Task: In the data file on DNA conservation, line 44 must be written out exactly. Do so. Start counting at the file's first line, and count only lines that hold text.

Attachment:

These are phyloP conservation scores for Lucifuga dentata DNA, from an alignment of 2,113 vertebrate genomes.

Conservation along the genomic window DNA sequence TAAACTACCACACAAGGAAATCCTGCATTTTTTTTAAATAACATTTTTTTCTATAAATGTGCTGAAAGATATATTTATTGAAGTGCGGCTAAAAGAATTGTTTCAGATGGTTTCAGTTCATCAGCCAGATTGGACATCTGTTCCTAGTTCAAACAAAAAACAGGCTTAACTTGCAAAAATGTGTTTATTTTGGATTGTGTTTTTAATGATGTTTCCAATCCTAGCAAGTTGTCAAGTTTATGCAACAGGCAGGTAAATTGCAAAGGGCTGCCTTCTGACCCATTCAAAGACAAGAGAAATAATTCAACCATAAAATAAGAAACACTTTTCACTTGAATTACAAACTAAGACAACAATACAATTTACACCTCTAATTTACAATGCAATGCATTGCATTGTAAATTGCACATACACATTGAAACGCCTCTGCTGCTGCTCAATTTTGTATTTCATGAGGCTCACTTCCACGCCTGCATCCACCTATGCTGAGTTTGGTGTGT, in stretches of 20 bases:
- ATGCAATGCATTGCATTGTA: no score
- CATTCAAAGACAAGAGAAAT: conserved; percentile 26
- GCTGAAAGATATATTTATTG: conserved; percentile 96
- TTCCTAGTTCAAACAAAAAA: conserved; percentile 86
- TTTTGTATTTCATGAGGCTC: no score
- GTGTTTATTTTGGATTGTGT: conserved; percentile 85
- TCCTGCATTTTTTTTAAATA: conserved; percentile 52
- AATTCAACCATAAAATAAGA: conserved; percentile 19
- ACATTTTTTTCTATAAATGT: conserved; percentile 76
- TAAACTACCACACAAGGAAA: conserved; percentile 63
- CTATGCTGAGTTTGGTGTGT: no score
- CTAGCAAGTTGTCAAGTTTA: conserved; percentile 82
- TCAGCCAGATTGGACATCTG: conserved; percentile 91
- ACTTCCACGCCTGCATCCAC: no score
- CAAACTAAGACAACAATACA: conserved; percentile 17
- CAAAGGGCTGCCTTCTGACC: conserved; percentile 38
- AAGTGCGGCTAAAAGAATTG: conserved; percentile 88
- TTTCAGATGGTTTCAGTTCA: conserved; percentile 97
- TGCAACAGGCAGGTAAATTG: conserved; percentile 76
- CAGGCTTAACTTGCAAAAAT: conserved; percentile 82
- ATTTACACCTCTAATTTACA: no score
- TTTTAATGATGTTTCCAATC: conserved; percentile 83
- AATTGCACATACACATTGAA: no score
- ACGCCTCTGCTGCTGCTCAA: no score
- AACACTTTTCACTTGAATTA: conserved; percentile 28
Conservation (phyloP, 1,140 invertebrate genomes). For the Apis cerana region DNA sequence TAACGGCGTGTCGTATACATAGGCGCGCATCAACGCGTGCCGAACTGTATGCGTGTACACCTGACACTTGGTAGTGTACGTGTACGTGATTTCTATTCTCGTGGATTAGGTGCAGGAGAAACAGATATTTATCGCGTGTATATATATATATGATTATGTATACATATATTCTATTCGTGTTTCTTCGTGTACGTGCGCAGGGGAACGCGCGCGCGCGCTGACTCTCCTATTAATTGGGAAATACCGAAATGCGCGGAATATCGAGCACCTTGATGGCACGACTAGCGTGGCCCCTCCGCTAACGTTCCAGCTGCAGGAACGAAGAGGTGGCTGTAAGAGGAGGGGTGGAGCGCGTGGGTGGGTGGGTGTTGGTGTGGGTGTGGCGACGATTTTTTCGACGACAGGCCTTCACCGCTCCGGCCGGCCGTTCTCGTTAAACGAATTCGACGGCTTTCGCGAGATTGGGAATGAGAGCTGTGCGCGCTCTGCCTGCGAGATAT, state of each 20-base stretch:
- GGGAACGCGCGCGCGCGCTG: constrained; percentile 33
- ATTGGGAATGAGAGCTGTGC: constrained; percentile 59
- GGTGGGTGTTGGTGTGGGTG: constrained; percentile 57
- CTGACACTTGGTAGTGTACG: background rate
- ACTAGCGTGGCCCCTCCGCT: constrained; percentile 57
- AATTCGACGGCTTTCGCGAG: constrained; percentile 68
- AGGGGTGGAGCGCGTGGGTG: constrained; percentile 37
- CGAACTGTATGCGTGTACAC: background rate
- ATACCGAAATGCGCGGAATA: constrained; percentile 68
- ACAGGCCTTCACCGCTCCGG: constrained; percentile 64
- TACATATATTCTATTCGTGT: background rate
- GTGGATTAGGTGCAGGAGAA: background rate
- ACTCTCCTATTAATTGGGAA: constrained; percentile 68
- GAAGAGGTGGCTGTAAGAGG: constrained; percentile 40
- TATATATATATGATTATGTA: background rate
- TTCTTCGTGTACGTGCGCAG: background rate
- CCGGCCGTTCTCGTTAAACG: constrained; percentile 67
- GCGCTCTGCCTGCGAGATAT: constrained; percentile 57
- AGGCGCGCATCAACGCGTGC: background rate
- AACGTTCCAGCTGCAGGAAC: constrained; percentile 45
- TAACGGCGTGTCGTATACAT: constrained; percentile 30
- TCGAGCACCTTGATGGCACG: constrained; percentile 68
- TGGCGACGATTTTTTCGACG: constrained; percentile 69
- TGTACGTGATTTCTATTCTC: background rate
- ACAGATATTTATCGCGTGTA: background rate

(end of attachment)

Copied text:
- TTCTTCGTGTACGTGCGCAG: background rate